Will the government shut down??
Sep 30, 2013
Political unknowns abound... Will Washington's disputes over the "federal budget" and "national debt" cause a shutdown? What will happen to the Farm Bill, which is already one year past due and an extension set to expire today? A government shutdown now seems more likely than it did Friday when we closed the markets. Especially after House Republicans voted late Saturday to fund the government ONLY if "Obamacare" was delayed for another year, basically upping the ante in their fiscal "showdown" with the Democrats and President Barack Obama. Remember, both the Senate and the White House have said they will NOT support any type of funding bill that cuts "Obamacare." Without a stop gap measure or some type of compromise being passed by midnight tonight, parts of the US government will start shutting down.
Talk is the Senate will be back in session today at around 2:00pm. It is assumed they will pass a Bill that keeps the government funded BUT does NOT suspend Obamacare in any form or fashion. This Bill will then be sent back to the House for a vote at around 7:00pm. If the House Republicans have been bluffing, a last second compromise will be reached and "shutdown" averted. If the House stands firm and Congress fails to pass a stopgap spending bill before funding expires at midnight tonight then a government shutdown is upon us... Hanging in the balance are 800,000 federal workers who would be sent home tomorrow. This obviously has the trade nervous.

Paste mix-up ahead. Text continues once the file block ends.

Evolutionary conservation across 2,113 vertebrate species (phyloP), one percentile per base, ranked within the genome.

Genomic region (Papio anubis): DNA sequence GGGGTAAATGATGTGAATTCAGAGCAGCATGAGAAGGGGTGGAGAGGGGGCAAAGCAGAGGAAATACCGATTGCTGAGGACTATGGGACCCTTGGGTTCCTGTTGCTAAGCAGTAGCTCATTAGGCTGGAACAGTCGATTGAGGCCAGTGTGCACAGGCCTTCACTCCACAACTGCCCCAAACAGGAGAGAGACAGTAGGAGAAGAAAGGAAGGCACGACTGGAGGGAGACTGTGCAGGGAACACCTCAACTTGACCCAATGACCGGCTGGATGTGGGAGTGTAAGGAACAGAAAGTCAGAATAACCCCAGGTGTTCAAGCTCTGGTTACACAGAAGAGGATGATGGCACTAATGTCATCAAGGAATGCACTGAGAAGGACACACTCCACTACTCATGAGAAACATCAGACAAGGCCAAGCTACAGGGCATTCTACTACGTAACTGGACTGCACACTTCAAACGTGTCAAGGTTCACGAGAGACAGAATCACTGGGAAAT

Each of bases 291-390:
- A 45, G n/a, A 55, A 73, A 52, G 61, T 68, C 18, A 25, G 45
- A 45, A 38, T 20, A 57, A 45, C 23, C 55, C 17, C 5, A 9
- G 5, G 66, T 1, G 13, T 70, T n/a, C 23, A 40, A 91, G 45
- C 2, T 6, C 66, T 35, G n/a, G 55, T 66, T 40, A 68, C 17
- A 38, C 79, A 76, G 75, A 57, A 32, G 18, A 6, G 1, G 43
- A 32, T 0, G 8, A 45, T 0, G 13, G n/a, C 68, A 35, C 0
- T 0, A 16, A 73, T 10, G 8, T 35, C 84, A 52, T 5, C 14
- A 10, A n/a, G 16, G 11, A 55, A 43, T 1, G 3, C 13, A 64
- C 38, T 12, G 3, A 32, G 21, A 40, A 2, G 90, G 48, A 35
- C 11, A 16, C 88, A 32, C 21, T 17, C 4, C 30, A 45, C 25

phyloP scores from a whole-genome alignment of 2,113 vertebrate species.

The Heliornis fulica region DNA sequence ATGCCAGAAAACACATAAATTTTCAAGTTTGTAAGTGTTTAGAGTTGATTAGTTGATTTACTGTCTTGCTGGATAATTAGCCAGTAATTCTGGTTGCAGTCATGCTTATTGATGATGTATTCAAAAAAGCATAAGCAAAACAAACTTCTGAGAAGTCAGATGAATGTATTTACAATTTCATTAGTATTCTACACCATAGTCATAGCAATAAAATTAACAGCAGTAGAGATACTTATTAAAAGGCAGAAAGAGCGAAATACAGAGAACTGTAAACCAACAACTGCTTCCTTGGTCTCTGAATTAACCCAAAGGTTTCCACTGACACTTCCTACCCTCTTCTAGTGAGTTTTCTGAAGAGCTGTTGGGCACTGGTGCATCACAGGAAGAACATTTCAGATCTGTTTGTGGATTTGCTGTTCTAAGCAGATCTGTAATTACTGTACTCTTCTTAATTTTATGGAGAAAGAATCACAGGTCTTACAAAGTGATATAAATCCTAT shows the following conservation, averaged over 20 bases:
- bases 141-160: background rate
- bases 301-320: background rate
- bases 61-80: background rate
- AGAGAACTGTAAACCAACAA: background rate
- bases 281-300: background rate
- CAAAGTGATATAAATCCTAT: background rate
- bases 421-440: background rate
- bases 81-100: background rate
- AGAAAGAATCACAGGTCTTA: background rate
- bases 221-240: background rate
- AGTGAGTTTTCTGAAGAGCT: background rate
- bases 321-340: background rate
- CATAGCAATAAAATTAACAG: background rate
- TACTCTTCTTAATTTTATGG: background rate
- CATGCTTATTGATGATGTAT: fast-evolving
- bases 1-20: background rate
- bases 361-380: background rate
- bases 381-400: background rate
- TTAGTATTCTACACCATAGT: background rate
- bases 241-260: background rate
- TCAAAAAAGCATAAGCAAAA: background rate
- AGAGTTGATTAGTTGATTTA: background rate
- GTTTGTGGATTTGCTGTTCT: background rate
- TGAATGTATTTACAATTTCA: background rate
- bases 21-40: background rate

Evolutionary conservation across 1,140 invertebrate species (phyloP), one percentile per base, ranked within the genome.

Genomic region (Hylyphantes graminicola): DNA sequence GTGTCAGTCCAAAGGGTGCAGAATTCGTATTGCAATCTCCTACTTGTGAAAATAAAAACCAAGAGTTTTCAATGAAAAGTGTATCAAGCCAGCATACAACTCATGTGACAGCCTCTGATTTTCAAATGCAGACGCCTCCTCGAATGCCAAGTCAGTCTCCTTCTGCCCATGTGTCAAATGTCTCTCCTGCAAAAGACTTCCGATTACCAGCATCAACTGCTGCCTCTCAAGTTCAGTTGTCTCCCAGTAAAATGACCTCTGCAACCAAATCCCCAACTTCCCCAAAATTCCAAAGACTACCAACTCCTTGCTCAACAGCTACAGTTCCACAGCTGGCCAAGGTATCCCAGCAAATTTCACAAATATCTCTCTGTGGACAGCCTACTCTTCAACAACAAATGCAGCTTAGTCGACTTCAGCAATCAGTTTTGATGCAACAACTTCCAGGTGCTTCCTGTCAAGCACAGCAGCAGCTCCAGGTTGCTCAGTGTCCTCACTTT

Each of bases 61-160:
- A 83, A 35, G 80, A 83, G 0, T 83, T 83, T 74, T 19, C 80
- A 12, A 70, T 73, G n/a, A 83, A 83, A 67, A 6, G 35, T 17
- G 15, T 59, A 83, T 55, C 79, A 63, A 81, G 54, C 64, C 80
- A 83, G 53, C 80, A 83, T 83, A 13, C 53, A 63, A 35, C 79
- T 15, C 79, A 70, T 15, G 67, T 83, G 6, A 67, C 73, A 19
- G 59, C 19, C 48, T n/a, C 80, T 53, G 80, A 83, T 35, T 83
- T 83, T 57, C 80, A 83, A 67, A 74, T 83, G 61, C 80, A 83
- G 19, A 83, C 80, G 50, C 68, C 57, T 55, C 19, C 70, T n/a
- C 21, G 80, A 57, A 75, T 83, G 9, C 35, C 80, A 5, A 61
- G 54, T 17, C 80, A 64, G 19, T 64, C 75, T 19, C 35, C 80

Keep in mind even if a deal is reached it will only keep the government funded until either mid-Nov or mid-Dec at best. At that point both parties will once again have to lock horns. A bigger concern may actually be the upcoming "debt ceiling" debate. Shutting the government down for a week or two seems to be tolerable by most bulls, but the echoing sounds of a US "default" would be a much more deafening battle cry for the US stock market.
Italy could be another major obstacle this week as Berlusconi sends the Italian government into a complete tailspin after ordering his parties ministers to step down from their current government positions. Fear is the political chaos could quickly bring on more rating agency downgrades to Italy and renewed market pressure previously associated with negative EU debt crisis headlines.
Bottom-line, political issues both here in the US and Italy may provide some fairly strong headwinds for the outside markets the next couple of weeks. The US dollar, crude oil, the US stock market and most major metals are all lower to start the week. CLICK TO RECEIVE MY FREE REPORT